Future of Healthcare
— Amy Keller
Wolf Shlagman’s Consult A Doctor sells 24-hour access to doctors.
— Mike Vogel
Rosen Hotels and Resorts’ 4,500 employees have access to the company’s in-house clinic. [Photo: Megan DelMonte/DPR]
Sarasota Mayor Richard Clapp says the city may join the ranks of employers who provide healthcare for their employees via an onsite clinic. “People could come in without making an appointment, and they could get routine things done with no cost at all to them, and our costs will really be held at a minimum,” says Clapp.
The clinic approach was pioneered in Florida by Rosen Hotels and Resorts, which launched its in-house model 19 years ago and covers each of its 4,500 employees at an average cost of around $2,500 a year. Rosen’s 4,000-sq.-ft. medical clinic employs two full-time primary care physicians, two nurse practitioners, a full-time social worker, a part-time podiatrist and a part-time dietitian. The company provides access to specialists through an agreement with Florida Hospital.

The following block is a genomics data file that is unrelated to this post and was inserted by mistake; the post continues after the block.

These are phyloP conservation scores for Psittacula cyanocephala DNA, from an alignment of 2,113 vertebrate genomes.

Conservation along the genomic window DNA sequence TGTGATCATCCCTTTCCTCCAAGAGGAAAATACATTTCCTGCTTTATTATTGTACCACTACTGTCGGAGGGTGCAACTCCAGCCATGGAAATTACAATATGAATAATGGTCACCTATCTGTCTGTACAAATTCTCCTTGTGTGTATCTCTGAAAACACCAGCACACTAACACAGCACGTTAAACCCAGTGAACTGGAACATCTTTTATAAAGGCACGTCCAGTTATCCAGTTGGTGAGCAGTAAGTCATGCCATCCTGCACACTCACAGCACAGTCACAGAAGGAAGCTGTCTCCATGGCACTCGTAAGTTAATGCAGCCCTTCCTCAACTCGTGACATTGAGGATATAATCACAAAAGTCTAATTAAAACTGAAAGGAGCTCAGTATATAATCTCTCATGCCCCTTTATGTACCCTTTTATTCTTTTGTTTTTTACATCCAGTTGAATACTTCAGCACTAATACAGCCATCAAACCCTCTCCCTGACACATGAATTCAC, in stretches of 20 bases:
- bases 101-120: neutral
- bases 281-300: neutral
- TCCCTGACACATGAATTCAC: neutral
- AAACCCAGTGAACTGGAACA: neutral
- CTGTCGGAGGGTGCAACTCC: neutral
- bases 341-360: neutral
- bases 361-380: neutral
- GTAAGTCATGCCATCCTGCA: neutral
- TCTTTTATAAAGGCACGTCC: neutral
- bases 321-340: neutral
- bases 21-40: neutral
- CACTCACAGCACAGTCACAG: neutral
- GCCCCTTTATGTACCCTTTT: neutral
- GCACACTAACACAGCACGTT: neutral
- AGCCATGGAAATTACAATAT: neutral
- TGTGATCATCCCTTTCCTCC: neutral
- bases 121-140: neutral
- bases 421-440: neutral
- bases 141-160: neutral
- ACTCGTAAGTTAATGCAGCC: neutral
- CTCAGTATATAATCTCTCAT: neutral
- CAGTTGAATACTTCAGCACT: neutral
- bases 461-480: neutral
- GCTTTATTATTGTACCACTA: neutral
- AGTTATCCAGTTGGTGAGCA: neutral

Ashley Bacot, risk manager for Rosen and president of ProvInsure, Rosen Hotels’ insurance agency, says the key to savings for Rosen was cutting out the middleman — the insurance company. While most companies use onsite clinics only for convenient/occupational care and continue their contract with large insurers, Bacot negotiated directly with the hospital group and got “better rates than the large insurance companies.”
The company recently launched a business called Rosen Healthcare Solutions, which provides customized advice and assistance to companies that want to build their own on-site medical facilities. Bacot says clients are charged a “small percentage” of the savings that result from the new on-site healthcare model.
— Amy Keller